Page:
cauliflower and roast almond soup

cauliflower and almond soup

½ head cauliflower, florets
1 leek, white, chopped
1-2 potatoes, peeled and chopped
½ tbsp butter and/or 1 tbsp oil
about 700 ml water
1 tsp vegetable stock (use a light one or less than usual, you don’t want it to over power)
1 cup blanched almonds, dry roasted
salt and pepper, to taste

Dry roast almonds in the oven for about 10 mins at about 180c or until just turning golden brown.

In a soup pot, add the chopped leek and saute with butter and/or oil.
Add cauliflower florets, potatoes, stock, almonds and water.
Simmer for about 25 mins or until cauliflower and potatoes are soft, then (carefully, if hot and transferring liquids to a blender) blend to smooth.

Portion into approx. 250 ml capacity containers and freeze ready for work lunches.
At lunchtime, reheat in the office microwave.

Thermomix:
Add chunks of leek to bowl, chop on speed 5/5 sec. Scrape down sides, add butter/oil and saute 3 mins/speed 1/100c. Add cauliflower florets, potatoes, stock, roast almonds and water.
Set to 20 mins/speed 1/100c. Check cauliflower is soft buy pressing a floret against the side of the bowl (cook for 10 more mins if needed to ensure potatoes are soft), then puree on speed 6, gradually moving to speed 9, for about 40 sec or until smooth.

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wild rice with pecan and orange

wild rice with chicken

A long time favorite in our house is this wild rice side dish. We love that its a little bit spicy, a little bit nutty, a little bit fruity and a little bit crunchy. More recently I’ve learnt that wild rice is also high in fibre, high in protein and a good source of B vitamins. Double whammy!

1 cup wild rice, cooked
1 cup brown rice, cooked
2 tablespoons orange zest
½ orange, juiced
½ teaspoon ground cloves
2 tbsp olive oil
pinch salt
½ cup currants/raisins
½ cup pecans, coarsely chopped
4 tablespoons fresh coriander (or parsley), finely chopped

Combine orange rind, orange juice, clove, salt and olive oil in a large mixing bowl to make the dressing.
When the rice is cooked, add remaining ingredients (minus the pecans) to the bowl of dressing and gently combine to dress.
Top with pecans and serve as a side dish.

wild rice salad

Some ideas to serve with this walk on the wild rice side include:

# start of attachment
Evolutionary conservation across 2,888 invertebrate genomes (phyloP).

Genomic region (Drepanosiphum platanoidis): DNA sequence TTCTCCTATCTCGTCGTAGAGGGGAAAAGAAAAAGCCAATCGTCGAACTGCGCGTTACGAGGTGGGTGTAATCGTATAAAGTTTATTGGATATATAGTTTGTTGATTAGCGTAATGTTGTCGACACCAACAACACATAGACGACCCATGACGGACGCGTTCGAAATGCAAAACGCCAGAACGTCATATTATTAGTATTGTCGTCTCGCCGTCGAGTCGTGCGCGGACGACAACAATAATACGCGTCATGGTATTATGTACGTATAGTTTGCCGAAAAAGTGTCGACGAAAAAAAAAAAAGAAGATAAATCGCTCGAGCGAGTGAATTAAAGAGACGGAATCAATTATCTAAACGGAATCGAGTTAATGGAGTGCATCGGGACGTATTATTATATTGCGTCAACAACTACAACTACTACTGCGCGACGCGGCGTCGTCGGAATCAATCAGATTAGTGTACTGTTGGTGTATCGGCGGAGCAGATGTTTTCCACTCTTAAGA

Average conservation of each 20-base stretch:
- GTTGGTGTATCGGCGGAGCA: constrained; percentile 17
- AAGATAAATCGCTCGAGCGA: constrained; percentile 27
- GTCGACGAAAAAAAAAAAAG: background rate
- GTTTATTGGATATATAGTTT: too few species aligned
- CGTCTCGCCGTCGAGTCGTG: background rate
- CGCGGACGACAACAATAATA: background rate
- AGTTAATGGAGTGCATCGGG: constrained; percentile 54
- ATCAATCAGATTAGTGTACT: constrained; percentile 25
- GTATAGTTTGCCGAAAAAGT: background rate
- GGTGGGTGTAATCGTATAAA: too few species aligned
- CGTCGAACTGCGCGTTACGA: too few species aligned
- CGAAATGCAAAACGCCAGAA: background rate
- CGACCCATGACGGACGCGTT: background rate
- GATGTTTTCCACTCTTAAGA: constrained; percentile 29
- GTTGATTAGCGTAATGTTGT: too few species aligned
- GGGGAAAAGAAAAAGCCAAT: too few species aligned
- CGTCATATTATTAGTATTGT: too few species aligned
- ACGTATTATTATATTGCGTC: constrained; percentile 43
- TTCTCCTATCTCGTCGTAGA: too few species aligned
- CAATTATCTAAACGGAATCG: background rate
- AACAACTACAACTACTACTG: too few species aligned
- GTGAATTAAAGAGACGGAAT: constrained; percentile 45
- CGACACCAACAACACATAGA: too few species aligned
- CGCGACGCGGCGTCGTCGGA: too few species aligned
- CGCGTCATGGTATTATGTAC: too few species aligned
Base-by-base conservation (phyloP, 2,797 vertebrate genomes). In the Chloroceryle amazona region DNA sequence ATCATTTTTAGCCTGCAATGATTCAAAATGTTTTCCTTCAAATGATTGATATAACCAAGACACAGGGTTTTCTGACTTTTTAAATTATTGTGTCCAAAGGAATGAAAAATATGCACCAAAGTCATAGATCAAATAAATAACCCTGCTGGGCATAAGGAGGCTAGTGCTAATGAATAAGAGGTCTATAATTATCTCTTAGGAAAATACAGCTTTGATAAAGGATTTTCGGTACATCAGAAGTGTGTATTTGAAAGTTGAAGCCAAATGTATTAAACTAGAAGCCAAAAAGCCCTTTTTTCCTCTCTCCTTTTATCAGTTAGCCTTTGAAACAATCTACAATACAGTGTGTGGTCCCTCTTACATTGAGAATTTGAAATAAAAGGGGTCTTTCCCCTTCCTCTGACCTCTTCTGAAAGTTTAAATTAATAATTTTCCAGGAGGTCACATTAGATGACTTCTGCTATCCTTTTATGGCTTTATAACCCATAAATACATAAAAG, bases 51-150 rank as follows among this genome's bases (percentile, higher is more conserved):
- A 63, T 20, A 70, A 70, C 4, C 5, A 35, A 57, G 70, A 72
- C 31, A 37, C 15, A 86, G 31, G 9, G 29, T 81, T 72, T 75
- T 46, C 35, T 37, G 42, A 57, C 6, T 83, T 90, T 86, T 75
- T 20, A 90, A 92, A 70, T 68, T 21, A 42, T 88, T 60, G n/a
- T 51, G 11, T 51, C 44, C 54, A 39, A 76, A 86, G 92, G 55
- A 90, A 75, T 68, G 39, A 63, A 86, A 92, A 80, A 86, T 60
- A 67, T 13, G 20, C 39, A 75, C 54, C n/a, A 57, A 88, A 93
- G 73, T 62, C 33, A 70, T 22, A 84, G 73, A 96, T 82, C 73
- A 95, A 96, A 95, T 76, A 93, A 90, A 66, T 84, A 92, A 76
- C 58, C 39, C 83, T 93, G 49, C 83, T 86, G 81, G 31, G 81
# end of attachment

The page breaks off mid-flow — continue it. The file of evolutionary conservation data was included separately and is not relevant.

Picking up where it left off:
– tofu steak, marinated in soy, lemon zest and garlic, then grilled
– chicken, marinated in lemon juice, thyme, pepper and olive oil, then grilled*
– white fish, grilled or poached with lemon wedges
– duck breast a l’orange and steamed green beans

*Serve with 1 tbsp soy mayo, 2 tbsp water, 1 tbsp lemon juice, whisked to combine and used to drizzled over the plate as chicken breast tends to be a bit drier.

almond milk: homemade

I don’t eat much dairy these days. I find that if I divert too far from goat milk cheese and natural yoghurt I feel worse off. Yellow cheese rarely makes an appearance on my menu. To add to my fussiness, soy milk is expensive and it tends to curdle in my coffee. So with the help of my fan-dangled new kitchen tool (a thermomix), I decided to make my own milk – almond milk – and it was surprisingly quick and easy.

1 cup almonds (I used blanched but you can use raw almonds).
About 3 cups of water to soak almonds overnight (this will make them easier to blend).
In the morning, drain the almonds and place in the thermomix (or equivalent quality blender) with about 700ml clean water.
Blend almonds (gradually move from speed 6 to speed 9 for 40 sec) to achieve a fine grind of the almonds.
Place a nut milk bag* into a jug or line a sieve with muslin and pour the almond milk through the bag/muslin.
With clean hands, squeeze the milk out of the muslin into the jug.
You’ll be left with a jug of almond milk and a bag of almond pulp/meal.

Your homemade milk will last 3 -4 days in the fridge. Shake before use.
Adjusting the water content down will make a creamier milk.
Uses for almond pulp/meal to follow.
*nut milk bags are available from some health food shops and online.

almond milk coffee

roasted tomato and red lentil soup

roast tomato soup detail

I like to call this Roasted Red Soup. For obvious reasons.

½ cup red lentils, cooked in 3 cups water
1 tsp vegetable stock powder
about a litre of water, boiled in the kettle

In a roasting tray:
roma tomatoes, quartered
1 red onion, quartered
1 red capsicum, chopped coarsely
olive oil, just a nice slosh
1 tsp sugar
salt and pepper

Essentially all that needs to happen here is that you add cooked lentils to roasted tomatoes and capsicum in a pot with some stock, boil and blend, but a more detailed description can be seen below:

Toss the tomatoes, capsicum, onion with oil, sugar, salt and pepper in a baking tray and bake at 160c for about 30 mins. Your aiming for the tomatoes to be soft, and slight darkening on the edges of the capsicum.